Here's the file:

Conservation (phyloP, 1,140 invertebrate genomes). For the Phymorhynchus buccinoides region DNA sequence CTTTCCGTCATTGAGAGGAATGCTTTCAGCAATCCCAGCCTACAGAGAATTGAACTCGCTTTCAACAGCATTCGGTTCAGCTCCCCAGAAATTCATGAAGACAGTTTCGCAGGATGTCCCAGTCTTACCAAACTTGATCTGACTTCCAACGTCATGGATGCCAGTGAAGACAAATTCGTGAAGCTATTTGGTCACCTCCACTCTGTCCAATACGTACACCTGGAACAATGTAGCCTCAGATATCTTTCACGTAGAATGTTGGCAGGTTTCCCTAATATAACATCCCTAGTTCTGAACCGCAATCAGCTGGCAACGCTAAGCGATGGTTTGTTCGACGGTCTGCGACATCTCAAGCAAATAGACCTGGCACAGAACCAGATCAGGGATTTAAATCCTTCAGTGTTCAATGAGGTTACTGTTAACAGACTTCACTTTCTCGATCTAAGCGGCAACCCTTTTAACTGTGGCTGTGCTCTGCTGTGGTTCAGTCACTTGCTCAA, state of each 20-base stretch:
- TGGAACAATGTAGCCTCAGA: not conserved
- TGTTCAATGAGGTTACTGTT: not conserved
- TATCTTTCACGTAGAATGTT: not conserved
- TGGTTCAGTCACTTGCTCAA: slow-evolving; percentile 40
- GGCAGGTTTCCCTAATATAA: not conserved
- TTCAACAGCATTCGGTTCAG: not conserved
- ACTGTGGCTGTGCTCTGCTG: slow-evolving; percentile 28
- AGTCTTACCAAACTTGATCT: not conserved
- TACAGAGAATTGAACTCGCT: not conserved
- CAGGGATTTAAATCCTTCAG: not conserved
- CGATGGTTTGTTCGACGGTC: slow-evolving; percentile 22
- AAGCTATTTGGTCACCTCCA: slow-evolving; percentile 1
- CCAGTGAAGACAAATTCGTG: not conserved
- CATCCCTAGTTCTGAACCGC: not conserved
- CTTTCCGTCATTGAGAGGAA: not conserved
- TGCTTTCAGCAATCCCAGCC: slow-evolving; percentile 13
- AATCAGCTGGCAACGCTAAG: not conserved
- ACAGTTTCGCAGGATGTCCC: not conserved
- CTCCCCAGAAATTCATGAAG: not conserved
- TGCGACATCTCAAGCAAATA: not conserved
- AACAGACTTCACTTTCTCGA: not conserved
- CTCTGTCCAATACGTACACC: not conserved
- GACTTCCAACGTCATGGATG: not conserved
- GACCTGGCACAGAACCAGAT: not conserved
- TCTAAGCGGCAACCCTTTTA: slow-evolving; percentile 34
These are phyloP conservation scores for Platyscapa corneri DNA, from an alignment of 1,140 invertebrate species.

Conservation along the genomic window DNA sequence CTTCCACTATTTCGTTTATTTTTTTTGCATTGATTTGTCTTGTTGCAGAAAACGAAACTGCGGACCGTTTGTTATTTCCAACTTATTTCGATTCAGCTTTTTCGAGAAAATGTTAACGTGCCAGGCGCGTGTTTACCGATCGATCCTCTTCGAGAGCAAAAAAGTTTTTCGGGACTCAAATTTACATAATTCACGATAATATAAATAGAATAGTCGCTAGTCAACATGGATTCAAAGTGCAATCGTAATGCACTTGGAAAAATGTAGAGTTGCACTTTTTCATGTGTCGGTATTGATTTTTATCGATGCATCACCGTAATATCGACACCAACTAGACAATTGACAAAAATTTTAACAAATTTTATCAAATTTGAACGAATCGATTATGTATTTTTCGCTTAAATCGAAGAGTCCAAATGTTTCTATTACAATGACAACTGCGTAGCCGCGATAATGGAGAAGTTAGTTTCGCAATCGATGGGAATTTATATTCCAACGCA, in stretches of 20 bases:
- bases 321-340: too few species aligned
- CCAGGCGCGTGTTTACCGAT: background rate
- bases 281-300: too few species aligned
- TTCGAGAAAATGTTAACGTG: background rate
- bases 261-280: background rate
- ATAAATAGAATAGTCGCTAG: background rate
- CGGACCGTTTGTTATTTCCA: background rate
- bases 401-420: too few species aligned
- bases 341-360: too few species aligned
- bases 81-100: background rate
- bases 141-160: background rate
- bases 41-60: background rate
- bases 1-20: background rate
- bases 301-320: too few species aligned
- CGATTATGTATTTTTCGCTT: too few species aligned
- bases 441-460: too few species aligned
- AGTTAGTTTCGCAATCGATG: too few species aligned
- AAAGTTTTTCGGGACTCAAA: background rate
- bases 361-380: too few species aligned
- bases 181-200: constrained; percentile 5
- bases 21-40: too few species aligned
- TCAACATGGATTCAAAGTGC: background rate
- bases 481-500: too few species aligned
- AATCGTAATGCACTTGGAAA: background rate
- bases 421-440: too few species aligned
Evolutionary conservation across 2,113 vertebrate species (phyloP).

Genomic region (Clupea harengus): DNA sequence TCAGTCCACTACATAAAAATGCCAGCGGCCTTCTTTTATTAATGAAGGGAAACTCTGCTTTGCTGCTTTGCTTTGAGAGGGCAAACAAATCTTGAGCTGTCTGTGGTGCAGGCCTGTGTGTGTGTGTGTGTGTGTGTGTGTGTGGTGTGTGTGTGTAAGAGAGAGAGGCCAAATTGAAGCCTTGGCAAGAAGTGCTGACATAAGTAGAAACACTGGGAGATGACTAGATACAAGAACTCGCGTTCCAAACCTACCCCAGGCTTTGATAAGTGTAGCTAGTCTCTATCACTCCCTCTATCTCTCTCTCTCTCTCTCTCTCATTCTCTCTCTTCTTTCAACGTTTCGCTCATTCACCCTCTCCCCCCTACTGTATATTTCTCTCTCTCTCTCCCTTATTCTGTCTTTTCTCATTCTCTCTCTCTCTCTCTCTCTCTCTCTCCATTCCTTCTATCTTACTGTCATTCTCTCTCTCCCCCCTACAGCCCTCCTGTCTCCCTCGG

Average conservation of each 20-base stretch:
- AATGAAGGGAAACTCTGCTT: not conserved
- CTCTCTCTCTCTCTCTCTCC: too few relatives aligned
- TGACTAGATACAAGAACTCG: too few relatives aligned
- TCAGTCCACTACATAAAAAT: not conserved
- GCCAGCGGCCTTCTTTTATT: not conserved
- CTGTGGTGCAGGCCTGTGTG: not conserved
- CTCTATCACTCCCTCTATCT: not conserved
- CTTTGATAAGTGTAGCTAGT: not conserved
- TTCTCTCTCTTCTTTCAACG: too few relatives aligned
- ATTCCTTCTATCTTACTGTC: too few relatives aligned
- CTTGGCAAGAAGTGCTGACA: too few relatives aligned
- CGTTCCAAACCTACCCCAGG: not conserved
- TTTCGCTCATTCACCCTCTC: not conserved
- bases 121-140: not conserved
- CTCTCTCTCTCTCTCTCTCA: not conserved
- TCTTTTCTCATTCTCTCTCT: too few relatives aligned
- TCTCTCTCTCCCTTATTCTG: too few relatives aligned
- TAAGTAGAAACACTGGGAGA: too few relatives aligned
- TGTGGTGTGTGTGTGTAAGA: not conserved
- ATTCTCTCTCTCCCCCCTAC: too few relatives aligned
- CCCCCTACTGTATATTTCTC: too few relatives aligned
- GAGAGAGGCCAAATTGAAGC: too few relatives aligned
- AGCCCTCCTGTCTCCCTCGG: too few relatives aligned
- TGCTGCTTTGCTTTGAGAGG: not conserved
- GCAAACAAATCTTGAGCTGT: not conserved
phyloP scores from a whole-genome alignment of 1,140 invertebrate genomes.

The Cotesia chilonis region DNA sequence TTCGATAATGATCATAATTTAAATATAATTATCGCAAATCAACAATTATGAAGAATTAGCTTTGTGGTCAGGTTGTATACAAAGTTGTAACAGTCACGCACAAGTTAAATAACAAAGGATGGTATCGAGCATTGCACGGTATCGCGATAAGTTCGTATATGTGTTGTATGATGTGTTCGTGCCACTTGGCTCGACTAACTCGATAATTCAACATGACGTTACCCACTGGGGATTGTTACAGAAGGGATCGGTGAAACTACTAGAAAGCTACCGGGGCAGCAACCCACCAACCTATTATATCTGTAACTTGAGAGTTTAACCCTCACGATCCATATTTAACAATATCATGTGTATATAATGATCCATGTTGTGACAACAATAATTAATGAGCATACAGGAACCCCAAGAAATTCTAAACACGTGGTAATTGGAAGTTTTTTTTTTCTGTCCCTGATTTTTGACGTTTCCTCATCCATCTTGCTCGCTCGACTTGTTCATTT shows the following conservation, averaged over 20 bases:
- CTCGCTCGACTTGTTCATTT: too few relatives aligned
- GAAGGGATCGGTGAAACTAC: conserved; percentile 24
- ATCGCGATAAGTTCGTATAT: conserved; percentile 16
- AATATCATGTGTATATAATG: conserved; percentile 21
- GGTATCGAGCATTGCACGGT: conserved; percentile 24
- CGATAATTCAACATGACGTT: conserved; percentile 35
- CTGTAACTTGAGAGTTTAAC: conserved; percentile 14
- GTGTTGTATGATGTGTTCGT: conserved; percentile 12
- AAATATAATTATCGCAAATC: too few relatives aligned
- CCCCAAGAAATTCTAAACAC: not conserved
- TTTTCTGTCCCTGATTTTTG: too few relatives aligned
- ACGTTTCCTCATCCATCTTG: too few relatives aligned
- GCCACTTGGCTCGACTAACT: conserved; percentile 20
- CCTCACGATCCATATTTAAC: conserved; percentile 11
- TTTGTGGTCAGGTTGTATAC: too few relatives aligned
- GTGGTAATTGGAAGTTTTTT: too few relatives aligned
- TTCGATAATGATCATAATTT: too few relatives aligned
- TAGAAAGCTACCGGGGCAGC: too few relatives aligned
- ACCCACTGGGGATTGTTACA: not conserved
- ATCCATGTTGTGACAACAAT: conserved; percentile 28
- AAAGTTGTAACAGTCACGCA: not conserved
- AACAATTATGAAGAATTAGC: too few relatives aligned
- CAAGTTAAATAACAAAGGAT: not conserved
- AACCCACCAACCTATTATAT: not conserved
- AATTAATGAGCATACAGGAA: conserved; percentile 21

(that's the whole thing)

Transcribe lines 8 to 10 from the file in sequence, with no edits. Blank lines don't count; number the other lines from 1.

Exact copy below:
- ACTGTGGCTGTGCTCTGCTG: slow-evolving; percentile 28
- AGTCTTACCAAACTTGATCT: not conserved
- TACAGAGAATTGAACTCGCT: not conserved